Senate Committee Passes Senator Wiener’s Bipartisan Bill to Allow Regulated Use of Psychedelics

April 15, 2024

SACRAMENTO – The Senate Business, Professions and Economic Development Committee passed Senator Scott Wiener’s (D-San Francisco) bipartisan Senate Bill 1012, which allows adults 21 and older to use certain psychedelic substances in a regulated context, and under the supervision of a licensed and trained facilitator. The bill does not allow the sale, personal possession, or use of psychedelics outside of a supervised context. Senator Wiener’s legislative partner is Assemblymember Marie Waldron (R-Escondido).

The bill passed 7-4 and heads next to the Senate Public Safety Committee.

“Psychedelics, when used safely, can turn people’s lives around, and we owe it to Californians to make these substances accessible in a safe and secure context, under the supervision of a licensed professional,” said Senator Wiener. “I thank the Business and Professions Committee for recognizing that need today.”

When administered with professional support, psychedelics have been shown to offer powerful relief to people struggling with mental health and addiction disorders. SB 1012 takes an evidence-based approach to providing access to these promising treatments. The bill covers psilocybin/psilocyn (mushrooms), Dimethyltryptamine (“DMT,” the active ingredient in ayahuasca), MDMA, and mescaline (other than peyote). It establishes a professional licensing board to train facilitators, develop guidelines, and regulate the safe and responsible superviseduse of psychedelics. 

Last fall, the Legislature passed SB 58 — authored by Senator Wiener and supported by Assemblymember Waldron — which would have decriminalized the personal use and possession of certain psychedelic substances. In a message explaining his decision to veto the bill, Governor Newsom urged the Legislature to send him a bill establishing therapeutic guidelines for the use of psychedelics in California. As the Governor stated in his veto message:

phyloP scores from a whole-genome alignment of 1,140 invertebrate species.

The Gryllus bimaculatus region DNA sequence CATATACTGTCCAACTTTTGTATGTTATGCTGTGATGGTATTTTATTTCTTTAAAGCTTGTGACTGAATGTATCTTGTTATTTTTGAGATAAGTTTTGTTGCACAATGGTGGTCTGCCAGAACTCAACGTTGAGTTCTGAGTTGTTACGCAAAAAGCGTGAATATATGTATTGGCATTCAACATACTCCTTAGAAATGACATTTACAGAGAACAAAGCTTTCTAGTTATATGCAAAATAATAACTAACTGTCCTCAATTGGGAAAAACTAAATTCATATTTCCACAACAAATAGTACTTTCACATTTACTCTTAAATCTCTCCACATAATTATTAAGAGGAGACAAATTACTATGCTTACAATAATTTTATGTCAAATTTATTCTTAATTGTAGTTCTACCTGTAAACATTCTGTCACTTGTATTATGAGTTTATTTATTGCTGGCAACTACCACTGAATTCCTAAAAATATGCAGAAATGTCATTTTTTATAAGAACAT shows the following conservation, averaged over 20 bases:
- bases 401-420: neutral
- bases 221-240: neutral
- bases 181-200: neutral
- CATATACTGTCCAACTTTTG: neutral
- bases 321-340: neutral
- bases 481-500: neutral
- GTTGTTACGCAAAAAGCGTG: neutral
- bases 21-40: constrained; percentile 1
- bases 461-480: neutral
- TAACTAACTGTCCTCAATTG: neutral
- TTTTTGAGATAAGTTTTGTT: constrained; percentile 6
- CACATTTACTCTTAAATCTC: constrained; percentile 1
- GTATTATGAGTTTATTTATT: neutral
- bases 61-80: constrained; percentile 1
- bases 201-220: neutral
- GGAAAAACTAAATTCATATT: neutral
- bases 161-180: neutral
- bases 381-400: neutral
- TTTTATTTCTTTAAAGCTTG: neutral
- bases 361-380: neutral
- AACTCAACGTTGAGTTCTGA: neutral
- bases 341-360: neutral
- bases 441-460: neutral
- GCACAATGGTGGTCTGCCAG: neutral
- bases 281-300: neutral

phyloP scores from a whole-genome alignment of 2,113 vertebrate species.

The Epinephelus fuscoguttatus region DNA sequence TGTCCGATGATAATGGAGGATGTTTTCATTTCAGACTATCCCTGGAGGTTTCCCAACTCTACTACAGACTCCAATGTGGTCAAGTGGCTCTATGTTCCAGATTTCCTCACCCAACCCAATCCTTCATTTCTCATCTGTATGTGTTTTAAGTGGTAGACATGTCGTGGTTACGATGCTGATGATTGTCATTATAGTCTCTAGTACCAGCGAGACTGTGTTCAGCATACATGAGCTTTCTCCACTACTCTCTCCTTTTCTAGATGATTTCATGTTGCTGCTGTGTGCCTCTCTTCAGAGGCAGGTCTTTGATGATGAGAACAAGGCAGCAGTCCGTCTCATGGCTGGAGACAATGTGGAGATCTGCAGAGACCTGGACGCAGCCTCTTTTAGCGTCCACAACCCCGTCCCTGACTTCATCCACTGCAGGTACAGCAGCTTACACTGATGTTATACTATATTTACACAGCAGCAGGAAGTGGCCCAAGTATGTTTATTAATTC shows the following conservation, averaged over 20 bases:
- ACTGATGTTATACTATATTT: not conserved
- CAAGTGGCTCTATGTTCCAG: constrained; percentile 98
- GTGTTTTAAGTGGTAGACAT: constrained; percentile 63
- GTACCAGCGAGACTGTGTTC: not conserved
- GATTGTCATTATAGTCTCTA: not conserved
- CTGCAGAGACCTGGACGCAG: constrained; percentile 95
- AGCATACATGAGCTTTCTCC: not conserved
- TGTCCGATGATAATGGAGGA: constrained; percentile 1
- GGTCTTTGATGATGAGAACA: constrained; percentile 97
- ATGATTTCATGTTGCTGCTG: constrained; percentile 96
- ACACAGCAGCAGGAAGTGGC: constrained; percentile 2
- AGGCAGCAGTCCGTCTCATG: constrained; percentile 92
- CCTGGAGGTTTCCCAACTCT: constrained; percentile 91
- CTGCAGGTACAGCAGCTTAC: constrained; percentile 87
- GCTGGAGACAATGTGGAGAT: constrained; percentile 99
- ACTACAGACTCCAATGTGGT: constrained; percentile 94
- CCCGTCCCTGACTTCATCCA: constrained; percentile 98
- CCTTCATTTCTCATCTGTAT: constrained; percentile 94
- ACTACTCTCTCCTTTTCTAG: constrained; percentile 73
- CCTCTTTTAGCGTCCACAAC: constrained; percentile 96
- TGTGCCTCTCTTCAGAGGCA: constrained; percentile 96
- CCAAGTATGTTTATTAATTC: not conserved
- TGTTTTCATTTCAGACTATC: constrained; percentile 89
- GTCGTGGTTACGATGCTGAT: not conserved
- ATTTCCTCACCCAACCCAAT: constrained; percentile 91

“Both peer-reviewed science and powerful personal anecdotes lead me to support new opportunities to address mental health through psychedelic medicines like those addressed in this bill. Psychedelics have proven to relieve people suffering from certain conditions such as depression, PTSD, traumatic brain injury, and other addictive personality traits. This is an exciting frontier and California will be on the front-end of leading it. . . . I urge the legislature to send me legislation next year that includes therapeutic guidelines.”

SB 1012 is a direct response to the Governor’s request.

The bill creates the Board of Psychedelic Facilitators under the Department of Consumer Affairs, which will license and regulate professional facilitators who are trained in psychedelic-assisted therapy. Once licensed, these facilitators will provide supervised access  for persons 21+ to certain regulated psychedelic substances (psilocybin/psilocyn, DMT, mescaline (excluding peyote), and MDMA produced and tested by licensed entities. The use of these substances will be permitted only under the supervision of the licensed and trained facilitator. 

In the Senate Business, Professions and Economic Development Committee, Senator Wiener agreed to amend the bill to require that facilitators possess an existing professional health license, such as psychiatrists, licensed clinical social workers, drug & alcohol counselors, and nurse practitioners.

SB 1012 is sponsored by the Heroic Hearts Project, Law Enforcement Action Partnership (LEAP), and Veterans Exploring Treatment Solutions (VETS). 

Assemblymembers Marie Waldron (R-Valley Center) and Josh Lowenthal (D-Long Beach) are principal co-authors of SB 1012. Assemblymembers Isaac Bryan (D-Los Angeles), Matt Haney (D-San Francisco), Corey Jackson (D-Moreno Valley), Ash Kalra (D-San Jose), Alex Lee (D-Milpitas), and Lori Wilson (D-Suisun City), Speaker Emeritus Anthony Rendon (D-Lakewood), and Senators Josh Becker (D-Menlo Park), Steve Bradford (D-Gardena), Bill Dodd (D-Napa), and Nancy Skinner (D-Berkeley) are co-authors.